Walk - Round and About Padstow

1.6 miles (2.5 km)

The Meadow, Padstow - PL28 8AG The Meadow, Padstow

Easy -

This walk is suitable for wheelchair users and pushchairs.

After a stroll up to the War Memorial to enjoy the view across the Camel Estuary, take a gentle walk around the bustling town of Padstow delving into the world of lobsters, the Obby Oss and famous restaurants. 

There are a range of wonderful places to lay your head near the Coast Path for a well-earned sleep. From large and luxurious hotels, to small and personable B&B's, as well as self-catering options and campsites. The businesses that support the Path, where you've chosen to visit, are listed here.

Tresco Farm

Wild camping farm site, pub within walking distance. 2 mile from coast.

South Quay B&B

A house on the harbourside in Padstow. 2 double rooms, the en suite top bedroom has a tiny terrace under the gable of the house.

Mariners Lettings Ltd

Mariners Lettings - seven self-catering properties in Rock ranging in size from two to five bedrooms, 500 metres from the SW Coast Path

Dennis Cove Campsite

Closest campsite to the harbour,10min walk from the Path via the Camel Trail. Serene site bordering the Camel Estuary. A perfect base to explore the Cornish coastline & beaches.

Sunny Corner

Close to the sandy beach. Double/twin bedrooms both ensuite includes full breakfast, wifi, parking. Minimum stay 2 nights

Tregella Place Camping

Basic rural site with some facilities. 10 min drive from Padstow

Parkdean Resorts St Minvers Holiday Park

Set in the grounds of an old manor house, St Minver Holiday Park, near Rock, offers plenty of opportunities to explore Cornwall and its lovely fishing ports and nearby villages. Woodland setting in close proximity to 3 glorious beaches.

Penhalonga B&B

Family run B&B, full English breakfast. Single nights. Dogs welcome. Call Liz

Lowen Lodge

Perfect dog friendly cottage for 2 between Rock and Polzeath. gweengtweevgage ggtfectCornish Traditional Cottages offer self-catering holiday homes throughout Cornwall. Find your perfect base for exploring the Cornish Coast.

YHA Treyarnon Bay

Just 50m from the sea and 10m from coastal footpath offering private rooms, bell tents, pods and pitch up. Licenced Bar and Cafe. Perfect place to rest your head.

Penlan B&B

Situated 250m from Porthcothan Bay beach close to the Coast Path, midway between Padstow and Newquay on bus route. Twin ensuite .

Macdonald's Farm Touring & Camping

Small family run Farm Park, B&B plus Campsite just ½ a mile from beautiful Porthcothan Bay, along the coast between Padstow and Newquay.

You'll be spoilt for choice for where to eat and drink along the Path. With lots of local seasonal food on offer, fresh from the farm, field and waters. Try our local ales, ciders, wines and spirits, increasing in variety by the year, as you sit in a cosy pub, fine dining restaurant or chilled café on the beach. The businesses that support the Path, where you've chosen to visit, are listed here.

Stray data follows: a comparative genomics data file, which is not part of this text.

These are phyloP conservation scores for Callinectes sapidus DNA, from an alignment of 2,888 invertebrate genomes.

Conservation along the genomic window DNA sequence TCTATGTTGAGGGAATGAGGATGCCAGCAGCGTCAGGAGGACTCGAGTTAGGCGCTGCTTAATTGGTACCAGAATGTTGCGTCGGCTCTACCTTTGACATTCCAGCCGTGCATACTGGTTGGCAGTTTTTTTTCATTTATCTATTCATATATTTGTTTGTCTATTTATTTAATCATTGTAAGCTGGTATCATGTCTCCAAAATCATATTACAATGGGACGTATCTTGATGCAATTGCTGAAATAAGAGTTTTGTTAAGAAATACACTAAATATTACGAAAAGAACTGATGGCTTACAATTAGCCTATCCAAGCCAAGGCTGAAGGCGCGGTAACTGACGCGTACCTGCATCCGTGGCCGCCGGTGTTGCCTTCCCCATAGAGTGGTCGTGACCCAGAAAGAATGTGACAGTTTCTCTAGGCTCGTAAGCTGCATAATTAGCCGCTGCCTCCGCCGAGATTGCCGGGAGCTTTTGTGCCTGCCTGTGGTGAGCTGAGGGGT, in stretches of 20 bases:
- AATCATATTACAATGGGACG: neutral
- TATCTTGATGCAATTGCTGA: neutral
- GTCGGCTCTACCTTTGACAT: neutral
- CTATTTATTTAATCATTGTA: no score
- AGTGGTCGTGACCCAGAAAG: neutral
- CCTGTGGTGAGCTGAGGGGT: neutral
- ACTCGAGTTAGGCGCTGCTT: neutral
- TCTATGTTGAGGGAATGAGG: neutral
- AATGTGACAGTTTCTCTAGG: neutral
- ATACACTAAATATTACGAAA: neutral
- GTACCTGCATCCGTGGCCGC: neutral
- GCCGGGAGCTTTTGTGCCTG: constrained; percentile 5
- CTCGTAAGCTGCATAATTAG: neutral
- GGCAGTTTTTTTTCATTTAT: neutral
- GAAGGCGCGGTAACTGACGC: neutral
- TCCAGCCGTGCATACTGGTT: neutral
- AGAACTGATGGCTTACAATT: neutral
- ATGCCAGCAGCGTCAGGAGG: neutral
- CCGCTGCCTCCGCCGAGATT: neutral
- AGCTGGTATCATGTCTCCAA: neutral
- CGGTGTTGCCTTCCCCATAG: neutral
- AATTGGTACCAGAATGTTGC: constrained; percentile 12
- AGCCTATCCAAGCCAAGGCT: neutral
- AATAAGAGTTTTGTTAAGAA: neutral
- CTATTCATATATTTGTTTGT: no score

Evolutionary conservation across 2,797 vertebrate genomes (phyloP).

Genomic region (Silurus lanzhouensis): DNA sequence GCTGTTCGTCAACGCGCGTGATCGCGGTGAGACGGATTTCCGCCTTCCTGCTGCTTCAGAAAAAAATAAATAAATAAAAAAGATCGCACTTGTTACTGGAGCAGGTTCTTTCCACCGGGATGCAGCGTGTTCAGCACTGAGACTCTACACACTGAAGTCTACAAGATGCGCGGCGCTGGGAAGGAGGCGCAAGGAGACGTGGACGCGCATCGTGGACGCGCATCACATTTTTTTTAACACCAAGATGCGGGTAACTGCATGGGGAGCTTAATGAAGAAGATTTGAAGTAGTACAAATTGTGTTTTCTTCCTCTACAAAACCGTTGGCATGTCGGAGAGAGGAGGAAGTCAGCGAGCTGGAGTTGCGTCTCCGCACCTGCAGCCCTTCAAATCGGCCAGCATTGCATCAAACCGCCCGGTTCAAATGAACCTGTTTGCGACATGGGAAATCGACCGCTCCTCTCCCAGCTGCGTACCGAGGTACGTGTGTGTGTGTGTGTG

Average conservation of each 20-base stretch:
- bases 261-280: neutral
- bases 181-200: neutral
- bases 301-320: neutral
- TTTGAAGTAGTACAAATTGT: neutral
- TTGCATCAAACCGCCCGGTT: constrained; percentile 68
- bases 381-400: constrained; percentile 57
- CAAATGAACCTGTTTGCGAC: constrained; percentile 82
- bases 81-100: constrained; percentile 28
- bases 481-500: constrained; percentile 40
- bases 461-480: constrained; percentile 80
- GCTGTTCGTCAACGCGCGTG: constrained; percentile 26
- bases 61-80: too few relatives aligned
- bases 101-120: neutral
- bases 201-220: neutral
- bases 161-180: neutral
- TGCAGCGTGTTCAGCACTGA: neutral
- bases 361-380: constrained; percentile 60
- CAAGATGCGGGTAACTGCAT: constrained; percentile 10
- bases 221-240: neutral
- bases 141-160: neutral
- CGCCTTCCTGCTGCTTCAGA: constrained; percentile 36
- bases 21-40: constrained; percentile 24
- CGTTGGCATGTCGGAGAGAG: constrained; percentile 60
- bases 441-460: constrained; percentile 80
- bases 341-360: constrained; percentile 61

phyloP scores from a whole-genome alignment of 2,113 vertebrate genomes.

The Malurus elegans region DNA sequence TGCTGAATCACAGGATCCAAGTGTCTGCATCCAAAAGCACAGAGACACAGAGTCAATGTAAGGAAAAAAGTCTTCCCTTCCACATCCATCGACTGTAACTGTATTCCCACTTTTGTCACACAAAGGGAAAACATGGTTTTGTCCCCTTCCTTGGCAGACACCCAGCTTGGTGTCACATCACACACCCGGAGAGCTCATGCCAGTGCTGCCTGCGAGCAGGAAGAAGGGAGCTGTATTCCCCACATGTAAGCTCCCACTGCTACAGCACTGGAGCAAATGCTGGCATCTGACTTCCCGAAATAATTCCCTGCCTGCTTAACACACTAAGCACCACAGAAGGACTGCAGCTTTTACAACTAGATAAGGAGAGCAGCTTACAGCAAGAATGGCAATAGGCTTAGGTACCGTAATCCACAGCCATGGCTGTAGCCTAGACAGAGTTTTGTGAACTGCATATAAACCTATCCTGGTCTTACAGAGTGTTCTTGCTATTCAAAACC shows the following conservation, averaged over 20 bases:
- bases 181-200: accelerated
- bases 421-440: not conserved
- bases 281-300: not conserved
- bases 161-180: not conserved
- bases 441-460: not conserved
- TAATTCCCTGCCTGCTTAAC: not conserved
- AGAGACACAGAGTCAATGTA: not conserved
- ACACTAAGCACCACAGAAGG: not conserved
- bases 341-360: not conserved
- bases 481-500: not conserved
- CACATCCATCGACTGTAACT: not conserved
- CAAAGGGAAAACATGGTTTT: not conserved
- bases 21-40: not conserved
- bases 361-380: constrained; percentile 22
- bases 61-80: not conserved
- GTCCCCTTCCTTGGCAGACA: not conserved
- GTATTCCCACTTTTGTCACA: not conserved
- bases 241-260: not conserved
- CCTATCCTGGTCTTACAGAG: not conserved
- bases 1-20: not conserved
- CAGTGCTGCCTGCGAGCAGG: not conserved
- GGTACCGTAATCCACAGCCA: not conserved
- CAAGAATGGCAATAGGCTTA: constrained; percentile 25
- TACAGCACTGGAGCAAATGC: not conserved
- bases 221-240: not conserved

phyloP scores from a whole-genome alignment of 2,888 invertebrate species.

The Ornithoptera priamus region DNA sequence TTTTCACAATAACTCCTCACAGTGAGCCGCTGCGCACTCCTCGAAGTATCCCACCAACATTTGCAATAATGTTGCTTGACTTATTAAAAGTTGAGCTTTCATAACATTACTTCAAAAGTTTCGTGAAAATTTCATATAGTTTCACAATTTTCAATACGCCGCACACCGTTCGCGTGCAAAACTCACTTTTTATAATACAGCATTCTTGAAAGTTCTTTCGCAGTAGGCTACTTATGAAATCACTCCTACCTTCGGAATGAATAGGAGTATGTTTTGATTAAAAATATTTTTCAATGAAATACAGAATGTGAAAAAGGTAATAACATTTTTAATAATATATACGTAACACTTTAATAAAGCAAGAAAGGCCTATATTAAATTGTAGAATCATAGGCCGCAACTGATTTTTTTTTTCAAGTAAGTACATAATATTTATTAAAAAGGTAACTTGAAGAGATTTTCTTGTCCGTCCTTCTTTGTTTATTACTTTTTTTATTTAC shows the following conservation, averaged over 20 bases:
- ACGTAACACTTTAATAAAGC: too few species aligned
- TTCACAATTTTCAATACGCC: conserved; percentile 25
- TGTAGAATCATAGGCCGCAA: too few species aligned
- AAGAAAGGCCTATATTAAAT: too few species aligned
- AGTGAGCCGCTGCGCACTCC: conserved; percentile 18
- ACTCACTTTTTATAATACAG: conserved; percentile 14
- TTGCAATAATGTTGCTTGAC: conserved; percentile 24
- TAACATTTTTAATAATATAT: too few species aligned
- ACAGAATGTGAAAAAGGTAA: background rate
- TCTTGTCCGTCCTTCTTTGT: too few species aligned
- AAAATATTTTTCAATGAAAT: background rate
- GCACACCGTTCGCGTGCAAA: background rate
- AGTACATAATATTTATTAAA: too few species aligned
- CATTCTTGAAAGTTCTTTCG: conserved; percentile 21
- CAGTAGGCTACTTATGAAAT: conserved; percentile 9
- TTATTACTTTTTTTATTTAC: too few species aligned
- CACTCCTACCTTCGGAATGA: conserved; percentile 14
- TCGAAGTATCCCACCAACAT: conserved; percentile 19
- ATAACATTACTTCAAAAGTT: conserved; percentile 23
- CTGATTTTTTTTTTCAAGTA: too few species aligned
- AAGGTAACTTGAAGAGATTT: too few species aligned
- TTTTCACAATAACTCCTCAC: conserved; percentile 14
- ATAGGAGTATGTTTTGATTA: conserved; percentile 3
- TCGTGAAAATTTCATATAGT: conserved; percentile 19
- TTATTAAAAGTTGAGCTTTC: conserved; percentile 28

The London Inn

A traditional Cornish pub full of charm and character with a large selection of cask ales and four comfortable rooms. Situated minutes from the Harbour.

Rest A While Tea Garden

A delightful Tea Garden where you can relax enroute with outstanding views just 50m off the Coast Path. Serving hot & cold drinks & Cream Teas (traditional, savoury, vegan, gluten-free). Outside seating only. 11 am -3.00 pmsavou

The Pityme Inn

Just 1 mile from Padstow beach and incorporating a village shop and takeaway, the Pityme Inn serves up the best of local produce from 9 am each day. Garden with heating pods and 4 rooms available.

Beach Box Polzeath

Polzeath Beach Box, located right on Polzeath Beach, offers delicious food and drinks prepared in their St Minver kitchen. They have a diverse menu with vegan and gluten-free options for drinks, cakes, food, and gelato. Open year-round, i

Beach box Harlyn Bay

We offer parallel views of the bay paired with delicious fresh food and drink all year-round. We can serve up an array of amazing alcoholic drinks. We also have vegan and GF options available for our drinks, cakes, food, and homemade gelato.

What is on your list of things to do when you visit the Path? From walking companies, to help you tailor your visit, with itineraries and experts to enhance your visit, to baggage transfer companies and visitor attractions there are lots to people and places to help you decide what you'd like to do. The businesses that support the Path, where you've chosen to visit, are listed here.

The National Lobster Hatchery

Experience pioneering marine conservation in action on the beautiful estuary in Padstow and be inspired to make a difference.

Padstow Tourist Information

All the information you need to enjoy your visit to Padstow.

Stepper Point NCI, Padstow

Situated above the Coast Path with commanding views out to sea and over the Camel river. Visitors most welcome.

Interactive Elevation

Route Description

  1. From The Meadow take the Coast Path northwards, following the Tarmac path through the park to the memorial, ignoring the steps up to the left.
  2. At the memorial, enjoy the views out over the Camel Estuary. Take advantage of the seats if you wish. Return to the town of Padstow along the same tarmac path.